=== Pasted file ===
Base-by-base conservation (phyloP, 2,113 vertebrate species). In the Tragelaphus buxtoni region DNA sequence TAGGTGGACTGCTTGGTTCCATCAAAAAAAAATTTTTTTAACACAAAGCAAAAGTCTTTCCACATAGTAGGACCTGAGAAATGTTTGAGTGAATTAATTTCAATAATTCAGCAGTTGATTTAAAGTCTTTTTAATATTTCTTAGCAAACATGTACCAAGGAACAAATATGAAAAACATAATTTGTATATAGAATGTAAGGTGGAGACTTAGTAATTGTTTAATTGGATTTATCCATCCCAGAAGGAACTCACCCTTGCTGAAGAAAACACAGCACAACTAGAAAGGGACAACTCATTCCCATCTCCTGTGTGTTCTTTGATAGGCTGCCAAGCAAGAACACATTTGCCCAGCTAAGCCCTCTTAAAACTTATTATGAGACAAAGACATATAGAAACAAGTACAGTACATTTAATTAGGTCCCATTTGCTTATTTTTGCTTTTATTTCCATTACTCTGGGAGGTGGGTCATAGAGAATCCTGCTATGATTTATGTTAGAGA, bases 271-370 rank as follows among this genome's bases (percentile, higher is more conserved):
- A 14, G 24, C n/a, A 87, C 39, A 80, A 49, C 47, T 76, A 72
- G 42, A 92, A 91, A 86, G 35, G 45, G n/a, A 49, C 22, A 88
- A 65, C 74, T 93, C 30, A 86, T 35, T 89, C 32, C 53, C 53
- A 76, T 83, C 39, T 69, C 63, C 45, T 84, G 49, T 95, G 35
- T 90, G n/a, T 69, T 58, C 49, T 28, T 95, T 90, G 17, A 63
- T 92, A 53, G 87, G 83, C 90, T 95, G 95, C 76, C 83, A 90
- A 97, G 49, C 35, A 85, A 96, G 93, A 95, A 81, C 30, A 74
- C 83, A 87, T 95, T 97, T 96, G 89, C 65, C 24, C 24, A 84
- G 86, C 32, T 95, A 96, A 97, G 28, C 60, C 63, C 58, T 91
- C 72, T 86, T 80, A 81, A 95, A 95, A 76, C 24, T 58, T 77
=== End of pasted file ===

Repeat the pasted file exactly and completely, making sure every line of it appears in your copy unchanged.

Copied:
Base-by-base conservation (phyloP, 2,113 vertebrate species). In the Tragelaphus buxtoni region DNA sequence TAGGTGGACTGCTTGGTTCCATCAAAAAAAAATTTTTTTAACACAAAGCAAAAGTCTTTCCACATAGTAGGACCTGAGAAATGTTTGAGTGAATTAATTTCAATAATTCAGCAGTTGATTTAAAGTCTTTTTAATATTTCTTAGCAAACATGTACCAAGGAACAAATATGAAAAACATAATTTGTATATAGAATGTAAGGTGGAGACTTAGTAATTGTTTAATTGGATTTATCCATCCCAGAAGGAACTCACCCTTGCTGAAGAAAACACAGCACAACTAGAAAGGGACAACTCATTCCCATCTCCTGTGTGTTCTTTGATAGGCTGCCAAGCAAGAACACATTTGCCCAGCTAAGCCCTCTTAAAACTTATTATGAGACAAAGACATATAGAAACAAGTACAGTACATTTAATTAGGTCCCATTTGCTTATTTTTGCTTTTATTTCCATTACTCTGGGAGGTGGGTCATAGAGAATCCTGCTATGATTTATGTTAGAGA, bases 271-370 rank as follows among this genome's bases (percentile, higher is more conserved):
- A 14, G 24, C n/a, A 87, C 39, A 80, A 49, C 47, T 76, A 72
- G 42, A 92, A 91, A 86, G 35, G 45, G n/a, A 49, C 22, A 88
- A 65, C 74, T 93, C 30, A 86, T 35, T 89, C 32, C 53, C 53
- A 76, T 83, C 39, T 69, C 63, C 45, T 84, G 49, T 95, G 35
- T 90, G n/a, T 69, T 58, C 49, T 28, T 95, T 90, G 17, A 63
- T 92, A 53, G 87, G 83, C 90, T 95, G 95, C 76, C 83, A 90
- A 97, G 49, C 35, A 85, A 96, G 93, A 95, A 81, C 30, A 74
- C 83, A 87, T 95, T 97, T 96, G 89, C 65, C 24, C 24, A 84
- G 86, C 32, T 95, A 96, A 97, G 28, C 60, C 63, C 58, T 91
- C 72, T 86, T 80, A 81, A 95, A 95, A 76, C 24, T 58, T 77